Dickson-Swift, V. A.. James, E. L.. Kippen, S. . ( 2005). The experience of living with a problem gambler: Spouses and partners speak out. Journal of Gambling Issues, 13.
doi:10.4309/jgi.2005.13.6
Donaldson, P.. Rockloff, M. J.. Browne, M.. Sorenson, C.. Langham, E.. Li, E. . ( 2015). Attitudes towards gambling and gambling reform in Australia. Journal of Gambling Studies.
Advance online publication.
doi:10.1007/s10899-015-9529-y
Dowling, N.. Smith, D.. Thomas, T. . ( 2009). The family functioning of female pathological gamblers. International Journal of Mental Health and Addiction, 7, 29–44.
Dunning, D.. Hayes, A. F. . ( 1996). Evidence for egocentric comparison in social judgment. Journal of Personality and Social Psychology, 71, 213.
Feldman, D. B.. Crandall, C. S. . ( 2007). Dimensions of mental illness stigma: What about mental illness causes social rejection?Journal of Social and Clinical Psychology, 26, 137–154.
doi:10.1521/jscp.2007.26.2.137
Ferland, F.. Fournier, P.-M.. Ladouceur, R.. Brochu, P.. Bouchard, M.. Pâquet, L. . ( 2008). Consequences of pathological gambling on the gambler and his spouse. Journal of Gambling Issues, 22, 219–229.
Ferris, J.. Wynne, H. . ( 2001). The Canadian Problem Gambling Index: Final report. Ottawa, ON: Canadian Centre on Substance Abuse.
Fortney, J.. Mukherjee, S.. Curran, G.. Fortney, S.. Han, X.. Booth, B. M. . ( 2004). Factors associated with perceived stigma for alcohol use and treatment among at-risk drinkers. The Journal of Behavioral Health Services & Research, 31, 418–429.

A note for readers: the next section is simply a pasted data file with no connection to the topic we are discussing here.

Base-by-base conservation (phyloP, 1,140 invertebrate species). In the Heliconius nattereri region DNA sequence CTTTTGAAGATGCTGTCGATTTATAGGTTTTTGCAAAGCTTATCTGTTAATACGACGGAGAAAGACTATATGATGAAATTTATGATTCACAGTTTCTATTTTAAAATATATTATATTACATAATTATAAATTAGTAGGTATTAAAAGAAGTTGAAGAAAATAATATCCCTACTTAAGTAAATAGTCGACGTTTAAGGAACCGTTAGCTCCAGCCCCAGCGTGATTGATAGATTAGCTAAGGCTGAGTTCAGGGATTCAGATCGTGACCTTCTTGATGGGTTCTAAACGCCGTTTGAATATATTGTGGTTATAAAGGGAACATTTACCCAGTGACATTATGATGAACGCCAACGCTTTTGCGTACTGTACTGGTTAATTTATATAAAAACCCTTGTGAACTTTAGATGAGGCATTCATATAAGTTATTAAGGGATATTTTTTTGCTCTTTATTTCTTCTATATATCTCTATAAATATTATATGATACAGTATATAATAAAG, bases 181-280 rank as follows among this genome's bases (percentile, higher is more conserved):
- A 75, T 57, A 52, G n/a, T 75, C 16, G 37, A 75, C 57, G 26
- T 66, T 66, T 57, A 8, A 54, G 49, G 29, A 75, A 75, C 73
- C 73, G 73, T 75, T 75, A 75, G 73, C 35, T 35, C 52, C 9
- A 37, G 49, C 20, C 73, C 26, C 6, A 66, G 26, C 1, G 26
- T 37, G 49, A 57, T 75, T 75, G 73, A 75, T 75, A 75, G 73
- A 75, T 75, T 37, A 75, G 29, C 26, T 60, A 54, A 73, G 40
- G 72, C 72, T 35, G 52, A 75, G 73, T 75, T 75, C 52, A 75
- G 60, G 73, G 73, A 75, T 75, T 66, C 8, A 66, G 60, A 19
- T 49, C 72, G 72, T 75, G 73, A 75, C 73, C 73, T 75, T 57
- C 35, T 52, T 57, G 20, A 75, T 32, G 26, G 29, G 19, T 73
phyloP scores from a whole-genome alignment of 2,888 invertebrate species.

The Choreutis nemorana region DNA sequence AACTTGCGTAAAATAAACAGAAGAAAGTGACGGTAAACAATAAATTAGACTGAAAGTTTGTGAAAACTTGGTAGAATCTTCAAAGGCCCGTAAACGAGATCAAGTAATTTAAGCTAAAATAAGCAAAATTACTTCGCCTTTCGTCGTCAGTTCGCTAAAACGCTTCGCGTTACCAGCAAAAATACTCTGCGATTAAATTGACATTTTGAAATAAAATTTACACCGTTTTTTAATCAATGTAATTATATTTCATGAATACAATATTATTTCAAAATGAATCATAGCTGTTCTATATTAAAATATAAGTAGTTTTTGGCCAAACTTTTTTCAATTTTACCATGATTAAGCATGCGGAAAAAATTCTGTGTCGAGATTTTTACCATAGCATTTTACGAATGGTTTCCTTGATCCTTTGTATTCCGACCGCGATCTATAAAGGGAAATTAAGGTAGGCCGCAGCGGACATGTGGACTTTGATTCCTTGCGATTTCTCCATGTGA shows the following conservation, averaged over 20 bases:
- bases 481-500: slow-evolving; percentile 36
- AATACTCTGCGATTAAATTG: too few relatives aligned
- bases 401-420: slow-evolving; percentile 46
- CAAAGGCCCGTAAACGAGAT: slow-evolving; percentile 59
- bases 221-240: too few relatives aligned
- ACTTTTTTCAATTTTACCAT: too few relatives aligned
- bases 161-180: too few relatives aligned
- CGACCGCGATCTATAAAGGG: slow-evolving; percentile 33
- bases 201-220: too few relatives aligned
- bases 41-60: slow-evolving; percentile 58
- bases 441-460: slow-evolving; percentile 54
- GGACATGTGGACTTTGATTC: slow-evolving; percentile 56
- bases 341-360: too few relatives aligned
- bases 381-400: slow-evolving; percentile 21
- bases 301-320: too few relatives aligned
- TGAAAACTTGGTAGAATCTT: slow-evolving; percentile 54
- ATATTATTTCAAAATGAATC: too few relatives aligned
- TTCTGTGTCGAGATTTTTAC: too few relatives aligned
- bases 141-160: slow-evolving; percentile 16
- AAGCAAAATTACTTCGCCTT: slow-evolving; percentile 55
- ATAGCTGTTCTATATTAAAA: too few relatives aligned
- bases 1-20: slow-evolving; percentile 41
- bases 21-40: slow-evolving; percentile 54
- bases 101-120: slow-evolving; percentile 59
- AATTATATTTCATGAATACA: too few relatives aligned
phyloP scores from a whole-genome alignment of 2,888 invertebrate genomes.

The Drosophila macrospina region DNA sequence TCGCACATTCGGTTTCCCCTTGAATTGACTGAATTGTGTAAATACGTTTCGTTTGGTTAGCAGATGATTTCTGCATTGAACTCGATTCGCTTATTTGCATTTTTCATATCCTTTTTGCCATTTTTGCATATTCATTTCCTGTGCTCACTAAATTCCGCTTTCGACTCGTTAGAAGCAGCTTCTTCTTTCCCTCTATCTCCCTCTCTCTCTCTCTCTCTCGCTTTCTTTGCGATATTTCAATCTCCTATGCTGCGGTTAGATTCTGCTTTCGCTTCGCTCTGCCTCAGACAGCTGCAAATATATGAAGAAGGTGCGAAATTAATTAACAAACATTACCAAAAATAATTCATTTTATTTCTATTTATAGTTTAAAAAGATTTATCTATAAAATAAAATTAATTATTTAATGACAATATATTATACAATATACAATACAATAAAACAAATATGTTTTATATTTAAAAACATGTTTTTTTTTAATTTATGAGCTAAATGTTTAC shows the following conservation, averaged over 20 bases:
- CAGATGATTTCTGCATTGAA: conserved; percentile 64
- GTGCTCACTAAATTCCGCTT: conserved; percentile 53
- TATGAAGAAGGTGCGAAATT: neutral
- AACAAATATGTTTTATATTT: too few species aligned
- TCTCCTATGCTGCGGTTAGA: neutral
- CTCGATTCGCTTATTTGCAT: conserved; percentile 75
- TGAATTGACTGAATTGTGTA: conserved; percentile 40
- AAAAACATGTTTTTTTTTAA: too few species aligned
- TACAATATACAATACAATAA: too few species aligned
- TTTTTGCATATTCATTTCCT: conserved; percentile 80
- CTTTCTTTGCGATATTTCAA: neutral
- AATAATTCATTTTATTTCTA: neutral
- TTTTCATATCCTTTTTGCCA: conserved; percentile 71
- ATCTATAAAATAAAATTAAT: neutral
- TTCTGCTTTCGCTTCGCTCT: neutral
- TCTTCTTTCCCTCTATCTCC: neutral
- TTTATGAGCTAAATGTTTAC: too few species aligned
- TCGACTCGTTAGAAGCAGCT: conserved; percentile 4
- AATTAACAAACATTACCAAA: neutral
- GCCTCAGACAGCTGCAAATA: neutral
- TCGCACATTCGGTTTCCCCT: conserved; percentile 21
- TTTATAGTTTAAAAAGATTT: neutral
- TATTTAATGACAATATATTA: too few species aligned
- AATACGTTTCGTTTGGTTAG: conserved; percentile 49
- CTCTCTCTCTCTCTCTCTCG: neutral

doi:10.1007/bf02287693
Gainsbury, S. ., & Blaszczynski, A. . 2011. Online self-guided interventions for the treatment of problem gambling. International Gambling Studies, 11, 289–308.
Gainsbury, S.. Hing, N.. Suhonen, N. . ( 2013). Professional help-seeking for gambling problems: Awareness, barriers and motivators for treatment. Journal of Gambling Studies, 30, 503–519.
doi:10.1007/s10899-013-9373-x
Gaudia, R. . ( 1987). Effects of compulsive gambling on the family. Social Work, 32, 254–256.
Gawley, L.. Einarson, A.. Bowen, A. . ( 2011). Stigma and attitudes towards antenatal depression and antidepressant use during pregnancy in healthcare students. Advances in Health Sciences Education, 16, 669–679.
doi:10.1007/s10459-011-9289-0
Gibbs, D. A.. Rae Olmsted, K. L.. Brown, J. M.. Clinton-Sherrod, A. M. . ( 2011). Dynamics of stigma for alcohol and mental health treatment among army soldiers. Military Psychology, 23, 36–51.
doi:10.1080/08995605.2011.534409
Goffman, E. . ( 1963). Stigma: Notes on the management of spoiled identity. Englewood Cliffs, NJ: Prentice-Hall.
Gray, K.. Oakley Browne, M.. Radha Prabhu, V. . ( 2007). Systematic review and meta-analysis of studies on early intervention and prevention for problem gambling.
Retrieved from
http://www.gamblingresearch.org.au/resources/d442b904-fef7-4aca-82f6-846c431e9768/contentssummarypages1_3.pdf
Gray, R. . ( 2010). Shame, labeling and stigma: Challenges to counseling clients in alcohol and other drug settings. Contemporary Drug Problems, 37, 685–703.
Hardoon, K.. Derevensky, J. L.. Gupta, R. . ( 2003). Empirical measures vs. perceived gambling severity among youth: Why adolescent problem gamblers fail to seek treatment. Addictive Behaviors, 28, 933–946.
Harris, J.. McElrath, K. . ( 2012). Methadone as social control: Institutionalized stigma and the prospect of recovery. Qualitative Health Research, 22, 810–824.
doi:10.1177/1049732311432718